dc.date.available2010-04-15T12:42:18Z-
dc.date.issued2005-
dc.identifier.citationFeminist Media Studies; 5 (1): 51-63en
dc.identifier.issn1468-0777-
dc.identifier.issn1471-5902-
dc.identifier.doi10.1080/14680770500058207-
dc.identifier.urihttp://hdl.handle.net/10149/96598-
dc.description.abstractThere is a moment during the video for Christina Aguilera’s “Can’t Hold Us Down” in which she appears alongside rapper Lil’ Kim. The scene is notable for a number of reasons which foreground a range of issues concerning the representation of gender and race, and their relationship to sexual behaviour. Situated within a clearly codified black urban space, the women are depicted taunting a group of predominantly black men alongside, and on behalf of, a group of predominantly black women. Their behaviour is both assertive and overtly sexual, and the video links both of these to a narrative of collective female action. The lyrics of the song they perform deal explicitly with the gender politics of heterosexual behaviour. For instance, Aguilera comments on the “common double standard of society” whereby “the guy gets all the glory the more he can score/while the girl can do the same and yet you call her a whore,” a sentiment immediately reinforced by Kim who questions the hypocrisy which sees men able to “give her some head or sex her raw/but if the girl do the same then she’s a whore” (Christina Aguilera featuring Lil’ Kim 2002). However, it is not simply that Aguilera and Kim articulate lyrics which can be read as overtly feminist that makes the scene interesting, nor even the obvious display of “sisterly” solidarity. Rather, the interest lies in the complex and contradictory ways in which raced identity is represented both lyrically and visually. For on the one hand the lyrics refer to a universal female experience (the consistent appeal to “all my girls around the world”), while on the other hand blackness and whiteness are clearly inscribed on and through the bodies of Aguilera and Kim. Indeed, it is the precise nature of that inscription, a process in which Aguilera simultaneously performs blackness and whiteness while Kim is seen to embody “essential blackness,” that not only problematises any straightforward “message” of the video, but more generally serves to highlight the very limited range of ways in which female heterosexuality continues to be represented in popular culture and the way these representations are inevitably raced.en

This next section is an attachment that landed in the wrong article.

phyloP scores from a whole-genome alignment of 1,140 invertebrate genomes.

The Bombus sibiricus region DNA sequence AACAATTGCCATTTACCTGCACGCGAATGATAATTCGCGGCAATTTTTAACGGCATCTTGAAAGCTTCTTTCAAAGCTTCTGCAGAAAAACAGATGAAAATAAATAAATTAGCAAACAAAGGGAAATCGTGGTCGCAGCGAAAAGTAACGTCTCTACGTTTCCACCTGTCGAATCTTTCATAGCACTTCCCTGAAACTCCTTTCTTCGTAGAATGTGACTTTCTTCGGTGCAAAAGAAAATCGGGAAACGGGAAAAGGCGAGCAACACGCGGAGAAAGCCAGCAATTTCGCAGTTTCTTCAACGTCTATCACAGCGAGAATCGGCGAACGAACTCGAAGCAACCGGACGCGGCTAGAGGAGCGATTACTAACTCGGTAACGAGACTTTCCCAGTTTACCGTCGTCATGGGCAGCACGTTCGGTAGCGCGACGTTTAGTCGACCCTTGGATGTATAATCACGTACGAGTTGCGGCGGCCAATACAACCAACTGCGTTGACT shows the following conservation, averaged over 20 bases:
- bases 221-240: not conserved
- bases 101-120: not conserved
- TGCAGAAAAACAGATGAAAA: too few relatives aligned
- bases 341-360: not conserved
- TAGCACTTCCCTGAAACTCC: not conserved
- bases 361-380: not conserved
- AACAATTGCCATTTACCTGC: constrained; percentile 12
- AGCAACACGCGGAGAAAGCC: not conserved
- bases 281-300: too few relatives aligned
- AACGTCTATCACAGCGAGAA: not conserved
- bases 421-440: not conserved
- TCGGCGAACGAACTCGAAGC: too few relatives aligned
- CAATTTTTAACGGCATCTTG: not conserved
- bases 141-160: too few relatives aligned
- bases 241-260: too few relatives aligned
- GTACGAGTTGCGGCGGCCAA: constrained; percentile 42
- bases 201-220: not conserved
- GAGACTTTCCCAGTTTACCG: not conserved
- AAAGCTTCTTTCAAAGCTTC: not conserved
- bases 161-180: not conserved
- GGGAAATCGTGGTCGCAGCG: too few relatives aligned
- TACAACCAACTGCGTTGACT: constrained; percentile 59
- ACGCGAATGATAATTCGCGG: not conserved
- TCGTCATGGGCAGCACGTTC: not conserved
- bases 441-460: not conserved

dc.language.isoenen
dc.publisherTaylor & Francisen
dc.rightsSubject to restrictions, author can archive post-print (ie final draft post-refereeing). For full details see http://www.sherpa.ac.uk/romeo/ [Accessed 14/04/2010]en
dc.subjectfemaleen
dc.subjectheterosexualityen
dc.subjectrepresentationsen
dc.subjectmusic videoen
dc.subjectAguilera, Christinaen
dc.subjectgenderen
dc.subjectraceen
dc.subjectsexual behaviouren
dc.titleNaughty girls and red blooded women: Representations of female heterosexuality in music videoen
dc.typeArticleen
dc.contributor.departmentUniversity of Teessideen
dc.identifier.journalFeminist Media Studiesen
ref.citationcount1 [Scopus, 14/04/2010]en
or.citation.harvardRailton, D. and Watson, P. (2005) 'Naughty girls and red blooded women: Representations of female heterosexuality in music video', Feminist Media Studies, 5 (1), pp.51-63.-